SANTIAGO, Chile — Approval of a law legalizing abortion in some cases in Chile will have to wait after its supporters narrowly lost a lower house vote on proposed modifications to the bill.

Chile’s Senate on Wednesday voted to allow abortions when a mother’s life is in danger, when the fetus is not viable and in cases of rape. It was seen as a dramatic development in one of Latin America’s most traditionally conservative countries.

The lower house had already approved the bill, which was strongly backed by President Michele Bachelet, leading many to expect its passage into law.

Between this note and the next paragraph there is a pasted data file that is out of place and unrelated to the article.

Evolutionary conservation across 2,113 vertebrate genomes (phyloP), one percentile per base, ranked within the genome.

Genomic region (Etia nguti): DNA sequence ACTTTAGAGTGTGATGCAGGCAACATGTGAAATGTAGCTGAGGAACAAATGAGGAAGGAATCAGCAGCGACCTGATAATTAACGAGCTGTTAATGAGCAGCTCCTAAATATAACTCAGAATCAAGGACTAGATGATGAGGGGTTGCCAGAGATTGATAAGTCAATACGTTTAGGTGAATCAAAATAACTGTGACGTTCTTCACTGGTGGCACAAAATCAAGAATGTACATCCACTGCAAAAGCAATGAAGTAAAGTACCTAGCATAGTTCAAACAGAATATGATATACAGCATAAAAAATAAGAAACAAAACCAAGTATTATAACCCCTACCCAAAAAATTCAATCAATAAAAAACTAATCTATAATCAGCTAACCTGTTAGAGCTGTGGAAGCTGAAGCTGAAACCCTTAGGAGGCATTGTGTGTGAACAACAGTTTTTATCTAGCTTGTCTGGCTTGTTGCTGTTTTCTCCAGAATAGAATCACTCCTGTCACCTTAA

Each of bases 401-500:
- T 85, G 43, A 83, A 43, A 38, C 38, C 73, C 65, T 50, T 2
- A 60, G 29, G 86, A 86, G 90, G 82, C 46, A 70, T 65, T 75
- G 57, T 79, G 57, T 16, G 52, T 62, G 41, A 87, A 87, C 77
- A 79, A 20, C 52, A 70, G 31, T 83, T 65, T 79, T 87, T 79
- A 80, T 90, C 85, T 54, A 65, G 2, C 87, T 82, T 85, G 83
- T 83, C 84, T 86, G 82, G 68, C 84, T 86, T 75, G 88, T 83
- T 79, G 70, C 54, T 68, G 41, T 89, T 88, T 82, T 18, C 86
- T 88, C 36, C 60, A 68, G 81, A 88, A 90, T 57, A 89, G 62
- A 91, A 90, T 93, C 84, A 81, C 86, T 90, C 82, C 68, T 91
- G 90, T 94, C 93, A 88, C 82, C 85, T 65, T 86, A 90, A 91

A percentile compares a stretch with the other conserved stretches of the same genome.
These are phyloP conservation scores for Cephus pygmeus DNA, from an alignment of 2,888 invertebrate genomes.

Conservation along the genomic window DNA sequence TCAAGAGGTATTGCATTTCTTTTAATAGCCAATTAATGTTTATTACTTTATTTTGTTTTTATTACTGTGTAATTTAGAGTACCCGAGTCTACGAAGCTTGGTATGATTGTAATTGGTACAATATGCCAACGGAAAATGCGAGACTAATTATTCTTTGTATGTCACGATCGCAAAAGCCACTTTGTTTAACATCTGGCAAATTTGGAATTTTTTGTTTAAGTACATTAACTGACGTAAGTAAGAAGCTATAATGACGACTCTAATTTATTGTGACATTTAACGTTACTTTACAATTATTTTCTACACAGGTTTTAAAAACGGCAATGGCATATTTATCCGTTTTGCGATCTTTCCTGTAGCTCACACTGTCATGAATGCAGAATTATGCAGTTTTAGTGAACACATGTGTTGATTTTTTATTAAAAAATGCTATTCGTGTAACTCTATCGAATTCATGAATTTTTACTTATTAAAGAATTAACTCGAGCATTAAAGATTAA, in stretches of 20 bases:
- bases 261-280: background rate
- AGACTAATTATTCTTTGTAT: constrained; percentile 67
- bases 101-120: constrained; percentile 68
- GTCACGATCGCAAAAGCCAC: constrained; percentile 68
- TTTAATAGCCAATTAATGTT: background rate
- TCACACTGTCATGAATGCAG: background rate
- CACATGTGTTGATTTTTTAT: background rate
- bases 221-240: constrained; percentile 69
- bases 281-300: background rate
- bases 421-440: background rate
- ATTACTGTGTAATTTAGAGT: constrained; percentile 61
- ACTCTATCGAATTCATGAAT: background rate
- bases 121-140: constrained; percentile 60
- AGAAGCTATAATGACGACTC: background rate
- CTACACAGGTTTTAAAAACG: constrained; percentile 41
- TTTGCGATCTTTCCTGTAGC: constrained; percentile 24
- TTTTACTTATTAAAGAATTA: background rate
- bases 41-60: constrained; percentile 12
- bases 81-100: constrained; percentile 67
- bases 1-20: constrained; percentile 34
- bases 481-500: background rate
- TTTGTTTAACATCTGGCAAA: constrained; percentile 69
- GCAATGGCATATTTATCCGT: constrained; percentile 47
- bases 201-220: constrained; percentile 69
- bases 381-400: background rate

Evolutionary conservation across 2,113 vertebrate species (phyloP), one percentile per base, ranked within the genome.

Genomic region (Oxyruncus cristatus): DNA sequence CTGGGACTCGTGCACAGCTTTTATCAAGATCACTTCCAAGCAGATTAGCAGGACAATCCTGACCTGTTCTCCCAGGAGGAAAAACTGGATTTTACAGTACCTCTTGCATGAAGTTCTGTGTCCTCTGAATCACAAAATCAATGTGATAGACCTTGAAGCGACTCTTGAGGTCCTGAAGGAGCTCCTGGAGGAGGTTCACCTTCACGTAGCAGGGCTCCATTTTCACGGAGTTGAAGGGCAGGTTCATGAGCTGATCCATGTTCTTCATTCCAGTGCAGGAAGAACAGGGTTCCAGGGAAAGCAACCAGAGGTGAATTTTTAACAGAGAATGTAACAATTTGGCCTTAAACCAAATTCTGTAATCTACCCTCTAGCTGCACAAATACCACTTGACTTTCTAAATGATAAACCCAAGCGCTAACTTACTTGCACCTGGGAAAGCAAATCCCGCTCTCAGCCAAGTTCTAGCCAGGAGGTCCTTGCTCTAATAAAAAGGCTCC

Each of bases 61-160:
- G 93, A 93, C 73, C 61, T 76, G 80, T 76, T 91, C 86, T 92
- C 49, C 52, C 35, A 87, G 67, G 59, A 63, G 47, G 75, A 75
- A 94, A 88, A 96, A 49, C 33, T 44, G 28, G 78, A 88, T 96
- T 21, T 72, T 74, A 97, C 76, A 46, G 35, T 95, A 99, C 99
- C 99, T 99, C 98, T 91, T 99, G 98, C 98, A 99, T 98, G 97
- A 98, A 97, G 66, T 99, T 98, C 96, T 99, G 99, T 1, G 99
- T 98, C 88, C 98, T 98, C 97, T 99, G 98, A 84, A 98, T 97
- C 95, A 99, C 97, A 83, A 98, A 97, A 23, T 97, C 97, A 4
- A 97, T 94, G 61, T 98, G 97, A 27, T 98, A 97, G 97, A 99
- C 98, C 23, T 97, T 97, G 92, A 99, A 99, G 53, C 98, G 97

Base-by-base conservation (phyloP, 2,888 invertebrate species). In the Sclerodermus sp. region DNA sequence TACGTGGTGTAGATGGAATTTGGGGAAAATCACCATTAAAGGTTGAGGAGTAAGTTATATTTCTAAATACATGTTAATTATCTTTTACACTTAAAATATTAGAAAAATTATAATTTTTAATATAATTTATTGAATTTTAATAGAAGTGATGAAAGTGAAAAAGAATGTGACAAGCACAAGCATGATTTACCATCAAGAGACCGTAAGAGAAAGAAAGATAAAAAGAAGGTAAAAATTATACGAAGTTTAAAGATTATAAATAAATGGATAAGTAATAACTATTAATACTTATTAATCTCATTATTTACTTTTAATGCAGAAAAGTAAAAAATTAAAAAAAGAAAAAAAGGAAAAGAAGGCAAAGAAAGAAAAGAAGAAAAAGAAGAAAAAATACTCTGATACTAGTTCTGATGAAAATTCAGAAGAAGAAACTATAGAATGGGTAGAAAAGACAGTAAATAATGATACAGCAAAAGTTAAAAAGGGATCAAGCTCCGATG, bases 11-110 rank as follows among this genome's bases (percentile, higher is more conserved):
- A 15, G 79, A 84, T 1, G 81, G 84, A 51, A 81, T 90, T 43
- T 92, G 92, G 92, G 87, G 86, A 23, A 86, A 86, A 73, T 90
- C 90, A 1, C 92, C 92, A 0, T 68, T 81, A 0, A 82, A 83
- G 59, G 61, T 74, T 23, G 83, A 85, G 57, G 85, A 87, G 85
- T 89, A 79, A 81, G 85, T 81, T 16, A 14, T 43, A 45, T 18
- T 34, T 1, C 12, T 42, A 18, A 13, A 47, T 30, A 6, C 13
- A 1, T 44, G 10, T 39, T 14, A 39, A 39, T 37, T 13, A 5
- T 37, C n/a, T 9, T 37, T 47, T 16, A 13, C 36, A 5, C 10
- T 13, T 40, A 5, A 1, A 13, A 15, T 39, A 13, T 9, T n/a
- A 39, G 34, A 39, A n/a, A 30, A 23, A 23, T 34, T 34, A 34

But modifications made by the Senate were sent back to the lower house for approval where they failed to pass by just one vote. While abortion has met resistance from Chile’s conservative sectors, Thursday’s failure was due to the abstention of a member of Bachelet’s party.

“This is painful for us. Nobody tried to align everyone because it was understood that we were all committed to what we had promised the citizens,” said backer Sen. Alejandro Guillier.

Chile is one of just four countries that currently prohibit abortion in all cases, according to the New York-based Center for Reproductive Rights. A handful of others have rules so restrictive that they amount to de facto bans.

Currently women who get abortions in Chile are subject to up to five years in jail, as are doctors or medical personnel who assist with the procedure. A woman who arrives at a hospital with signs that she has had an abortion is supposed to be reported to the police, or the hospital faces sanction.